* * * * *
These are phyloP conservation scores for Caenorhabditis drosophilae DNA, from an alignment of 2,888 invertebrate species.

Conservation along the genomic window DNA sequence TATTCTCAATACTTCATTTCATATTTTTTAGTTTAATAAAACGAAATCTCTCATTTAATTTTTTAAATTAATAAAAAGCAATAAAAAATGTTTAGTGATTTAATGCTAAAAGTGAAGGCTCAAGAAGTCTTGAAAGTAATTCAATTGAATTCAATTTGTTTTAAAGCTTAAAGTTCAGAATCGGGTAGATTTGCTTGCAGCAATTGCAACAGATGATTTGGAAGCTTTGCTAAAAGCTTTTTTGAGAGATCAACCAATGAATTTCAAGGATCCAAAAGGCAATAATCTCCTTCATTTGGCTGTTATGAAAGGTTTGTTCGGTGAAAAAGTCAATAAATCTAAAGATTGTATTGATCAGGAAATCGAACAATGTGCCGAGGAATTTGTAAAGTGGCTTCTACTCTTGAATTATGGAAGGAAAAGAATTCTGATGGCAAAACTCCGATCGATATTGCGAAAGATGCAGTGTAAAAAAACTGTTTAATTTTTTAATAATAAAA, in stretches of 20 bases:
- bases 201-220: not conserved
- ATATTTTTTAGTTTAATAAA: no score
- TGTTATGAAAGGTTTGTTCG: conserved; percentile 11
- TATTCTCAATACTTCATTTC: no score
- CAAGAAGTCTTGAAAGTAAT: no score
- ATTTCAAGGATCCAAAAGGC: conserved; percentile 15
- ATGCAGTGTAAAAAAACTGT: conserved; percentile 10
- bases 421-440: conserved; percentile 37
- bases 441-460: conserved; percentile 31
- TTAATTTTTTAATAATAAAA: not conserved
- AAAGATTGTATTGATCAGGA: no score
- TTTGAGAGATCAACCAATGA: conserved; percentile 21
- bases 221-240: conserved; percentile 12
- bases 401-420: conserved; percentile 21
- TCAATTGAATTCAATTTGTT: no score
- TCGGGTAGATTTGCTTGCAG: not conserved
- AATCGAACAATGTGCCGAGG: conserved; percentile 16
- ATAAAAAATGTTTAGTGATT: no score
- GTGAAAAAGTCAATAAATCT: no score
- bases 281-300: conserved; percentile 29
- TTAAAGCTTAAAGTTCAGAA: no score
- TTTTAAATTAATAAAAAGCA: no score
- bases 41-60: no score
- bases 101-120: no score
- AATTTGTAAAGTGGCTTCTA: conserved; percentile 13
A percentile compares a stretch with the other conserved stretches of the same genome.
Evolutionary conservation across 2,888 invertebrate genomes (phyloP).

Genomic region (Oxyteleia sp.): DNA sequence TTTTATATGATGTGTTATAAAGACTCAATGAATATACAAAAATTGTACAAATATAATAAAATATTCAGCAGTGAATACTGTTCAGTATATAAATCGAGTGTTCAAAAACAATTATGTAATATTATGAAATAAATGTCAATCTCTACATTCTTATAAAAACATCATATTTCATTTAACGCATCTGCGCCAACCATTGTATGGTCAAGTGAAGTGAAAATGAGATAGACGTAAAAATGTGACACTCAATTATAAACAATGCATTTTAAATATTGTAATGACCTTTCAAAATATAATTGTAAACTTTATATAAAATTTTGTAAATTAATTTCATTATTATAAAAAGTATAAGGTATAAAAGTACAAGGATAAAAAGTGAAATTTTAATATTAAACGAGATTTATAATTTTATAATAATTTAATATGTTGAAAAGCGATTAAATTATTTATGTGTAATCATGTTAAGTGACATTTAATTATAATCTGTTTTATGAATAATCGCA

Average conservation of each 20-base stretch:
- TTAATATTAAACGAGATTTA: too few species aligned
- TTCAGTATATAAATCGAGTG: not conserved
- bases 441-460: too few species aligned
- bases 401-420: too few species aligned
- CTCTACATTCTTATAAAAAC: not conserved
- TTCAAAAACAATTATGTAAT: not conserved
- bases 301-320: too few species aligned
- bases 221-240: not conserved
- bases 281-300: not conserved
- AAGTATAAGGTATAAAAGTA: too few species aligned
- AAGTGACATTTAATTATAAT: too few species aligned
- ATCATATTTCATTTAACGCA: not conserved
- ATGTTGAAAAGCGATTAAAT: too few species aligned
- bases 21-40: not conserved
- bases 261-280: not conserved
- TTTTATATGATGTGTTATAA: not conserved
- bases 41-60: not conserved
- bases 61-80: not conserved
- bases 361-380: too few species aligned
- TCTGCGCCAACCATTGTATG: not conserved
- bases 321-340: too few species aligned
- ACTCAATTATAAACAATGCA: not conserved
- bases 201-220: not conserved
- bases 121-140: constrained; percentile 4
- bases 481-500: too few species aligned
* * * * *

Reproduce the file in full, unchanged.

These are phyloP conservation scores for Caenorhabditis drosophilae DNA, from an alignment of 2,888 invertebrate species.

Conservation along the genomic window DNA sequence TATTCTCAATACTTCATTTCATATTTTTTAGTTTAATAAAACGAAATCTCTCATTTAATTTTTTAAATTAATAAAAAGCAATAAAAAATGTTTAGTGATTTAATGCTAAAAGTGAAGGCTCAAGAAGTCTTGAAAGTAATTCAATTGAATTCAATTTGTTTTAAAGCTTAAAGTTCAGAATCGGGTAGATTTGCTTGCAGCAATTGCAACAGATGATTTGGAAGCTTTGCTAAAAGCTTTTTTGAGAGATCAACCAATGAATTTCAAGGATCCAAAAGGCAATAATCTCCTTCATTTGGCTGTTATGAAAGGTTTGTTCGGTGAAAAAGTCAATAAATCTAAAGATTGTATTGATCAGGAAATCGAACAATGTGCCGAGGAATTTGTAAAGTGGCTTCTACTCTTGAATTATGGAAGGAAAAGAATTCTGATGGCAAAACTCCGATCGATATTGCGAAAGATGCAGTGTAAAAAAACTGTTTAATTTTTTAATAATAAAA, in stretches of 20 bases:
- bases 201-220: not conserved
- ATATTTTTTAGTTTAATAAA: no score
- TGTTATGAAAGGTTTGTTCG: conserved; percentile 11
- TATTCTCAATACTTCATTTC: no score
- CAAGAAGTCTTGAAAGTAAT: no score
- ATTTCAAGGATCCAAAAGGC: conserved; percentile 15
- ATGCAGTGTAAAAAAACTGT: conserved; percentile 10
- bases 421-440: conserved; percentile 37
- bases 441-460: conserved; percentile 31
- TTAATTTTTTAATAATAAAA: not conserved
- AAAGATTGTATTGATCAGGA: no score
- TTTGAGAGATCAACCAATGA: conserved; percentile 21
- bases 221-240: conserved; percentile 12
- bases 401-420: conserved; percentile 21
- TCAATTGAATTCAATTTGTT: no score
- TCGGGTAGATTTGCTTGCAG: not conserved
- AATCGAACAATGTGCCGAGG: conserved; percentile 16
- ATAAAAAATGTTTAGTGATT: no score
- GTGAAAAAGTCAATAAATCT: no score
- bases 281-300: conserved; percentile 29
- TTAAAGCTTAAAGTTCAGAA: no score
- TTTTAAATTAATAAAAAGCA: no score
- bases 41-60: no score
- bases 101-120: no score
- AATTTGTAAAGTGGCTTCTA: conserved; percentile 13
A percentile compares a stretch with the other conserved stretches of the same genome.
Evolutionary conservation across 2,888 invertebrate genomes (phyloP).

Genomic region (Oxyteleia sp.): DNA sequence TTTTATATGATGTGTTATAAAGACTCAATGAATATACAAAAATTGTACAAATATAATAAAATATTCAGCAGTGAATACTGTTCAGTATATAAATCGAGTGTTCAAAAACAATTATGTAATATTATGAAATAAATGTCAATCTCTACATTCTTATAAAAACATCATATTTCATTTAACGCATCTGCGCCAACCATTGTATGGTCAAGTGAAGTGAAAATGAGATAGACGTAAAAATGTGACACTCAATTATAAACAATGCATTTTAAATATTGTAATGACCTTTCAAAATATAATTGTAAACTTTATATAAAATTTTGTAAATTAATTTCATTATTATAAAAAGTATAAGGTATAAAAGTACAAGGATAAAAAGTGAAATTTTAATATTAAACGAGATTTATAATTTTATAATAATTTAATATGTTGAAAAGCGATTAAATTATTTATGTGTAATCATGTTAAGTGACATTTAATTATAATCTGTTTTATGAATAATCGCA

Average conservation of each 20-base stretch:
- TTAATATTAAACGAGATTTA: too few species aligned
- TTCAGTATATAAATCGAGTG: not conserved
- bases 441-460: too few species aligned
- bases 401-420: too few species aligned
- CTCTACATTCTTATAAAAAC: not conserved
- TTCAAAAACAATTATGTAAT: not conserved
- bases 301-320: too few species aligned
- bases 221-240: not conserved
- bases 281-300: not conserved
- AAGTATAAGGTATAAAAGTA: too few species aligned
- AAGTGACATTTAATTATAAT: too few species aligned
- ATCATATTTCATTTAACGCA: not conserved
- ATGTTGAAAAGCGATTAAAT: too few species aligned
- bases 21-40: not conserved
- bases 261-280: not conserved
- TTTTATATGATGTGTTATAA: not conserved
- bases 41-60: not conserved
- bases 61-80: not conserved
- bases 361-380: too few species aligned
- TCTGCGCCAACCATTGTATG: not conserved
- bases 321-340: too few species aligned
- ACTCAATTATAAACAATGCA: not conserved
- bases 201-220: not conserved
- bases 121-140: constrained; percentile 4
- bases 481-500: too few species aligned